Duncan and Gasol are probably the two best big men in the West, right now. Duncan’s ability to dominate on both ends isn’t merely impressive because of his age or his play over the last two seasons, it’s impressive full stop. And Gasol is a killer defensively. He’s not quite where Duncan was in 2005 – orchestrating the defense without fouling or overreaching, but in 2013 it’s still a sight to behold (and on a Memphis team that badly needs it). Just watch this guy off the ball for a game. It’s an experience, even if the Grizzlies’ offense results in a 15-point loss.

Ibaka has turned it around. He’s done all we can ask for over the course of a limited offseason that was interrupted with Olympic play. The guy has turned into a defensive presence that also blocks shots; last year he was only the latter end of that description. And any time he doesn’t pull up for that open 18-footer he’s hurting his team – his perimeter play is that good.

Wild-cards: Tony Parker, San Antonio Spurs. Stephen Curry, Golden State Warriors.

More like wild-guards am I right?

(I’m very sorry.)

Curry, and I’d write this regardless of the heavy heart that you can’t help but have after news of his most recent ankle sprain hit, has looked brilliant this year. There’s a reason for that – the guy has been healthy. Players don’t, out of nowhere, just start jumping a little higher or driving with more confidence just because they’re a year older. It’s because he’s healthy. Or, sadly, was healthy. Hopefully things will be different for Curry by Feb. 17.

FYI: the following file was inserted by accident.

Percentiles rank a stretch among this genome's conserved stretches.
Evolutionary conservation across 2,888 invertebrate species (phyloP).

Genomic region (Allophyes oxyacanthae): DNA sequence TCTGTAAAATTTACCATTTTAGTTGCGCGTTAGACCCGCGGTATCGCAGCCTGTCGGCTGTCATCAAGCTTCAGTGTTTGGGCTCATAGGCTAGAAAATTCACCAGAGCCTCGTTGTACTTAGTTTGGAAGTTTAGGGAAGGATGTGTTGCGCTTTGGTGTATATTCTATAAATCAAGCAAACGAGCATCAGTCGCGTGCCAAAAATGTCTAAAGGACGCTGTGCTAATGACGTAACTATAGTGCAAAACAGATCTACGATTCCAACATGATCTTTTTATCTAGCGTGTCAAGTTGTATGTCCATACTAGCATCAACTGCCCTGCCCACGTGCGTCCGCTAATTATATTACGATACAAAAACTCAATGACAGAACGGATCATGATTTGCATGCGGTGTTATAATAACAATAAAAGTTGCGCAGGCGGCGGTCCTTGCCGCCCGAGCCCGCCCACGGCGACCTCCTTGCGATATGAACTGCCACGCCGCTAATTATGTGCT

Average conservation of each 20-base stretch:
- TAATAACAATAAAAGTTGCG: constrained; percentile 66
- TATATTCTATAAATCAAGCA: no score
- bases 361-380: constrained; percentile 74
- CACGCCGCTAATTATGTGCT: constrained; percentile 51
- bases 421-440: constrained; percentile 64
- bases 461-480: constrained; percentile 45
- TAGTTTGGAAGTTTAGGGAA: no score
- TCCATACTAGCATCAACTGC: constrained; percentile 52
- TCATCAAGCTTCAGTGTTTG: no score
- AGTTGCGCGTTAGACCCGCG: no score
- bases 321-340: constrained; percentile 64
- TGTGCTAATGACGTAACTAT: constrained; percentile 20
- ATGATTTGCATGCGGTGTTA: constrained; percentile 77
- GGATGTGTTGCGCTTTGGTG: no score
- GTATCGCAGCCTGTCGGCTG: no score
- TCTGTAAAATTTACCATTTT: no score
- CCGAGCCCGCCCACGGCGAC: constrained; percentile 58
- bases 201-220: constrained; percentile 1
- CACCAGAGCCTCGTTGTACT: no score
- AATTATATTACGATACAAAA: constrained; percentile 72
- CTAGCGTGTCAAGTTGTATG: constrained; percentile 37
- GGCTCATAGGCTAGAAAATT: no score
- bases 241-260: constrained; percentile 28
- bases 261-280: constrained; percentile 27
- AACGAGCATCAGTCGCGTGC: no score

Parker is in his prime, and playing like it. He’s working up a career year, he’s slashed his turnovers, and have you noticed that he takes a three-pointer once every other game? And makes one once every five or six games? The guy can dominate games offensively without having to utilize what has turned into the NBA’s most important shot.

Also considered: LaMarcus Aldridge, Portland Trail Blazers. Nicolas Batum, Portland Trail Blazers. Paul Millsap, Utah Jazz. David Lee, Golden State Warriors. Zach Randolph, Memphis Grizzlies. Al Jefferson, Utah Jazz.

There appears to be a whole lot of talented power forwards in the Western Conference.

Aldridge has enjoyed an All-Star season, but his slow start may have hamstrung his chances. Batum has been fantastic. I’m still uneasy about his contract, but he’s proved me wrong in innumerable ways while contributing to a playoff-bound Portland team in areas that don’t show up in the box score. Millsap, as always, is struck down by his minutes allotment. David Lee’s defense is still subpar, but his ability to initiate the Warriors' offense while also scoring off broken plays is one of the bigger reasons Mark Jackson’s crew seems destined for the postseason. Zach Randolph has improved after an injury-plagued 2011-12 season, but Memphis’ six-week offensive swoon has limited his chances in my eyes. And Al Jefferson, while mighty beastly, still can’t guard the chair you’re sitting in.

Please don’t read standing up.

Yahoo! Sports Authors

  • Kelly Dwyer, Editor

    Kelly Dwyer is the editor of Ball Don't Lie. He has written for various …